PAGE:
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Lancet. 1979 Mar 10;1(8115):538-41.

Decline of the hospital Staphylococcus? Incidence of multiresistant Staph. aureus in three Birmingham hospitals.

Abstract

The prevalance of antibiotic-resistant strains of Staphylococcus aureus was studied in three Birmingham hospitals. In a general hospital periodic surveys showed a progressive decline in the proportions of patients with Staph. aureus in their noses which were resistant to tetracycline, erythromycin, and kanamycin. This change was associated with a progressive reduction in the use of tetracycline without an overall reduction in the use of antibiotics. There was no similar decline in resistance of staphylococci isolated in a hospital for skin diseases. In a burns unit there was a sudden large reduction during September, 1978, in the proportions of Staph, aureus from burns which were resistant to tetracycline, methicillin, cephaloridine, erythromycin, lincomycin, novobiocin, gentamicin, and kanamycin, and in the proportions of multiresistant strains (resistant to penicillin, tetracycline, erythromycin, kanamycin, methicillin, novobiocin, cephaloridine, and lincomycin). This change was associated with a reduction in the number of patients and in the use of antibiotics; tetracycline was not in use except during one month of the study. Strains of Staph. aureus resistant to these antibiotics became common again in the burns unit when a larger number of patients were admitted and more antibiotics were used in the wards.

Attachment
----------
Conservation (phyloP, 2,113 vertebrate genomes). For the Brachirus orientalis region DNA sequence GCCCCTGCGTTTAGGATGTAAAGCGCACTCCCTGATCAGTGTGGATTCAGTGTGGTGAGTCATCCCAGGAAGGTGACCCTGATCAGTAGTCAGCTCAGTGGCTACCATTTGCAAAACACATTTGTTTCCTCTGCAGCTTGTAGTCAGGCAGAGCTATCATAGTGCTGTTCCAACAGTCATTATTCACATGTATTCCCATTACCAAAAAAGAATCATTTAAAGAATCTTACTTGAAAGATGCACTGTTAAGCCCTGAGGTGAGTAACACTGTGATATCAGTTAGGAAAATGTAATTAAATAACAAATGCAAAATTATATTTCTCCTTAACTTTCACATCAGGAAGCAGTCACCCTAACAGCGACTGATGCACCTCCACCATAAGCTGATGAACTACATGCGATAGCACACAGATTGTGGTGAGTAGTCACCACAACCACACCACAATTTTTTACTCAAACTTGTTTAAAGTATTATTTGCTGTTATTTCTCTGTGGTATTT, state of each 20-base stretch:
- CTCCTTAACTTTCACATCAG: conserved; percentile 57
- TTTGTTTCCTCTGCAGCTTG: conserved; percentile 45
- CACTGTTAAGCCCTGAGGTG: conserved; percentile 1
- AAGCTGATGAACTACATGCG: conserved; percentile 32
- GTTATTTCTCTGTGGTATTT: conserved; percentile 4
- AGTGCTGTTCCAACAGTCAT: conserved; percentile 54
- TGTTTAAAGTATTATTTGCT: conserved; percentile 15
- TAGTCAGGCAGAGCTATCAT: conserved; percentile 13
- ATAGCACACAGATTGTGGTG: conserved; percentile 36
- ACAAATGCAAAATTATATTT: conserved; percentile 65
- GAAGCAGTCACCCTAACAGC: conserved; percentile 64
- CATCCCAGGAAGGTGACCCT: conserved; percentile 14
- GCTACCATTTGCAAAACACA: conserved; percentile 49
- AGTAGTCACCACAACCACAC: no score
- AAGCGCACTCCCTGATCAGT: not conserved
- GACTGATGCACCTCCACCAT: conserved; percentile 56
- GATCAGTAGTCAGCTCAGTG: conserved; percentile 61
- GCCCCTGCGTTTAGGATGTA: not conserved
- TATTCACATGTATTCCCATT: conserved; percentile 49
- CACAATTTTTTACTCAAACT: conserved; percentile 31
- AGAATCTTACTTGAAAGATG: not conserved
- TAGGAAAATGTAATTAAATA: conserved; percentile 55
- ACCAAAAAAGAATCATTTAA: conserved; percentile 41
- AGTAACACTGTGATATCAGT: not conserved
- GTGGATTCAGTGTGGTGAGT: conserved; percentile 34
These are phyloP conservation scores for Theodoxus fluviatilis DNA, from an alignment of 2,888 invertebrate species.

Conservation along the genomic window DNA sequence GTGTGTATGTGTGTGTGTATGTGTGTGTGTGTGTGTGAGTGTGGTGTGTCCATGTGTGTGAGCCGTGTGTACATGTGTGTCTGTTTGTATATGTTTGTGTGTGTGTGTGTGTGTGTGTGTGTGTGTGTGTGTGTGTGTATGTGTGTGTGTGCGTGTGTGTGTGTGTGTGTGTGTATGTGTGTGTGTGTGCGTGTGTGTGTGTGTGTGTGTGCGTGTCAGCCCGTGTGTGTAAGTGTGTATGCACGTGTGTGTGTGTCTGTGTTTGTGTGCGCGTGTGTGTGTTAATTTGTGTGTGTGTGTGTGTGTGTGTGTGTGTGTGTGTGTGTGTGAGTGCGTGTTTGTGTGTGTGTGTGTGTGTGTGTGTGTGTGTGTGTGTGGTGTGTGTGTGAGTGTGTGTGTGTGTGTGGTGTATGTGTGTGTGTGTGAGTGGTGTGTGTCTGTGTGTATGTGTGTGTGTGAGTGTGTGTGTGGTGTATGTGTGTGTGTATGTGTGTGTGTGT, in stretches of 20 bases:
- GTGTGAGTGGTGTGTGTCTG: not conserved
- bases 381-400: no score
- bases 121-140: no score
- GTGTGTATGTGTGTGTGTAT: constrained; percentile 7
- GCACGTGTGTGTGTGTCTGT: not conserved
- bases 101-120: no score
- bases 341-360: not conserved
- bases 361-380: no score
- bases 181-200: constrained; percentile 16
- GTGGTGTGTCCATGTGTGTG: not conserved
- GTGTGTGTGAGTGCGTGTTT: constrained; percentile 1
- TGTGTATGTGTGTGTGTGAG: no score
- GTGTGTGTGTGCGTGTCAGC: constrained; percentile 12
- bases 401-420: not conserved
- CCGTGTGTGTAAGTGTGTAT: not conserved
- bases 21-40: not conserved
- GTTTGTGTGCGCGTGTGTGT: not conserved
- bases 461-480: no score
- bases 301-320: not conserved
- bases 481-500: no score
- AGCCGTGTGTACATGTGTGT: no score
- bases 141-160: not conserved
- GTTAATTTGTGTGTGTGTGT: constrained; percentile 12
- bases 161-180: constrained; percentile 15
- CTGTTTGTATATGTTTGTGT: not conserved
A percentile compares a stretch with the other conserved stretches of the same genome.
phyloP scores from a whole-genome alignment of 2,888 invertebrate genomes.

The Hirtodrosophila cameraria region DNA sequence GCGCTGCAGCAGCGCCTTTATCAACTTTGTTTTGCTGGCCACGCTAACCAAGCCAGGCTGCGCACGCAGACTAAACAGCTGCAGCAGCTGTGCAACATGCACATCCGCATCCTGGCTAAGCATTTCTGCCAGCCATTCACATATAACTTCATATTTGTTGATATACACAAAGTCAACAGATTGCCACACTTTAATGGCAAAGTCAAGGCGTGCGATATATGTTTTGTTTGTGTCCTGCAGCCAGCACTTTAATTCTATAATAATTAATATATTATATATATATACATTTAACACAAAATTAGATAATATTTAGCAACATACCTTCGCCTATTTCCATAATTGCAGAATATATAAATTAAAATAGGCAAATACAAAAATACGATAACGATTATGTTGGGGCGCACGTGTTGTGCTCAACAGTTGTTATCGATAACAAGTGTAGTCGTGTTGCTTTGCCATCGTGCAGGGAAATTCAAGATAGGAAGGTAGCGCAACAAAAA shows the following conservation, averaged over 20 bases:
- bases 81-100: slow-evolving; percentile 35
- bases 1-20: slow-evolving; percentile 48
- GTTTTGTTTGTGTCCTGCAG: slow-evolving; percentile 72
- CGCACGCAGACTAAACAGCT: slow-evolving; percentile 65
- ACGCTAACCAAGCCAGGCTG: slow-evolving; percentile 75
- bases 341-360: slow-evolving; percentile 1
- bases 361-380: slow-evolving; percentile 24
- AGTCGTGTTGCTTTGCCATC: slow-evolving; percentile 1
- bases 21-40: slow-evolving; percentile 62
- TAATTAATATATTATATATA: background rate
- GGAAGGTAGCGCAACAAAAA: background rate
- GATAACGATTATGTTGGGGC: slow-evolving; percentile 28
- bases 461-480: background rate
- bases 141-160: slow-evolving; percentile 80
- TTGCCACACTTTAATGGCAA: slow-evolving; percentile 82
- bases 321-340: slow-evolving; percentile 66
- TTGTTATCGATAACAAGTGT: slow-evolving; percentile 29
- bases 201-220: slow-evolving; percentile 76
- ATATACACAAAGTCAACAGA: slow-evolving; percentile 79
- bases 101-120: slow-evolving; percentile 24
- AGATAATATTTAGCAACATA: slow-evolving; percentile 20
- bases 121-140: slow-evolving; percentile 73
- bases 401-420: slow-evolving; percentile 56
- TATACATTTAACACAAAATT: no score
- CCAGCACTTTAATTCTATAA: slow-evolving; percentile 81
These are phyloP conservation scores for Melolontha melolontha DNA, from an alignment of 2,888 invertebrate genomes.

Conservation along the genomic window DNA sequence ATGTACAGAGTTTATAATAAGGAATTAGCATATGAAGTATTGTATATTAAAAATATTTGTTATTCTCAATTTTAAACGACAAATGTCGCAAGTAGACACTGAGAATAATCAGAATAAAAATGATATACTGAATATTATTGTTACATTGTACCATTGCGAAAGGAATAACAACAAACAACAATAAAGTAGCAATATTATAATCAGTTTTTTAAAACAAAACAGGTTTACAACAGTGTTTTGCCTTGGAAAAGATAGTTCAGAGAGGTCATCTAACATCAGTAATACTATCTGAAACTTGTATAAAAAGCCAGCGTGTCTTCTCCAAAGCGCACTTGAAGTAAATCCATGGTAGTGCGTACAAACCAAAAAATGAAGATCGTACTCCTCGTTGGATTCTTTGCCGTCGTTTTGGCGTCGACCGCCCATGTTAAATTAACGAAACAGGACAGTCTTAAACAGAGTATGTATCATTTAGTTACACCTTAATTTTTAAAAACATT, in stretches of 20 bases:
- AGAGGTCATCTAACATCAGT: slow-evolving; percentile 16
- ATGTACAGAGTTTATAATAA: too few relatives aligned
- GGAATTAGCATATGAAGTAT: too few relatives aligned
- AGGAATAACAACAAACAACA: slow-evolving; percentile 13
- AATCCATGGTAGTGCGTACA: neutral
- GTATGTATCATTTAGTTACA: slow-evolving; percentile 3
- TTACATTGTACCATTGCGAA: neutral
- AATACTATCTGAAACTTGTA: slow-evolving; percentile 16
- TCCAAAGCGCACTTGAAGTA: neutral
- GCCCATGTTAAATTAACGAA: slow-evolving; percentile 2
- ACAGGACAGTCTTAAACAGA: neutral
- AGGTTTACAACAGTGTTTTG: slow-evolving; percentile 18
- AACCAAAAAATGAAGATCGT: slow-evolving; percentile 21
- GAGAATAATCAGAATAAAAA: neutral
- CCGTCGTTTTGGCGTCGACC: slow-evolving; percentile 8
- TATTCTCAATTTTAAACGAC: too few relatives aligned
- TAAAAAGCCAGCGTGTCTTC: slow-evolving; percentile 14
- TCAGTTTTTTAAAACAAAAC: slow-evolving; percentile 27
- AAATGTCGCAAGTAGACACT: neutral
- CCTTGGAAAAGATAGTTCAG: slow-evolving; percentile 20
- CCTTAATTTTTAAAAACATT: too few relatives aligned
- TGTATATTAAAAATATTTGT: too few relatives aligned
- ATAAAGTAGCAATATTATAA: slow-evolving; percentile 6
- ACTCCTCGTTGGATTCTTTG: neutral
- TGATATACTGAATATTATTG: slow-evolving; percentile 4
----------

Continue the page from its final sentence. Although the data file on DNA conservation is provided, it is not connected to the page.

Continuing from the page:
[Indexed for MEDLINE]

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